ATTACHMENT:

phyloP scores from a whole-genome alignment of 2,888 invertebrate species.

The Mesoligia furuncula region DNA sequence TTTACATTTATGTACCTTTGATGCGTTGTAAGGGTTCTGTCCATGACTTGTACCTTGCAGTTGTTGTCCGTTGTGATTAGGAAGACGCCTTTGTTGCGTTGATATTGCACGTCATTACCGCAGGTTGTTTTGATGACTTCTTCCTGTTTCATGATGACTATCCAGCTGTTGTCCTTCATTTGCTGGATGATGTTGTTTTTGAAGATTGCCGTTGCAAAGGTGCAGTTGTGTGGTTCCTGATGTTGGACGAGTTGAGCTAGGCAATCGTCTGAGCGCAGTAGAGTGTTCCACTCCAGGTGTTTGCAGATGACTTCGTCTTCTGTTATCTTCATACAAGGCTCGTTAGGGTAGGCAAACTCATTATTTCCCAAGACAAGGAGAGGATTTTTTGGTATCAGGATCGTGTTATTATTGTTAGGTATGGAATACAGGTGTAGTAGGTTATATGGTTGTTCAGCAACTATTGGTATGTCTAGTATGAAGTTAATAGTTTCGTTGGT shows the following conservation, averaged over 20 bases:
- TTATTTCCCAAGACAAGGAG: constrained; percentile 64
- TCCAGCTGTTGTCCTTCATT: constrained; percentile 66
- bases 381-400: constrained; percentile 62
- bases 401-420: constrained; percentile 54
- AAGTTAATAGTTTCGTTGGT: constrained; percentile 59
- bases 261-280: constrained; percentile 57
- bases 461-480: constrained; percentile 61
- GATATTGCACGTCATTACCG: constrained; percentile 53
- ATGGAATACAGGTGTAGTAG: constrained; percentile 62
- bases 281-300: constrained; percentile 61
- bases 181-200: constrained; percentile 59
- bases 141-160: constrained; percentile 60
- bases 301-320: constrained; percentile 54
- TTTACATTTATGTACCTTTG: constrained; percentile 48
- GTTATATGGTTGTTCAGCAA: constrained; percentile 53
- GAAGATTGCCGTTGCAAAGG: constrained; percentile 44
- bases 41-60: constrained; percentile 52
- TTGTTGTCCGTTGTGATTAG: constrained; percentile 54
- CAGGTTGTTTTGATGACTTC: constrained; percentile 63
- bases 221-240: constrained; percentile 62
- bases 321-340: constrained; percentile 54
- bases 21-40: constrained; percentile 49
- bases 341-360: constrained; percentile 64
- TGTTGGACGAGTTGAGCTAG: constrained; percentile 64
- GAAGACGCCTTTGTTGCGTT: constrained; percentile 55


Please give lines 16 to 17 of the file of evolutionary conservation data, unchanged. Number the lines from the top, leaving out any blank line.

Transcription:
- TTTACATTTATGTACCTTTG: constrained; percentile 48
- GTTATATGGTTGTTCAGCAA: constrained; percentile 53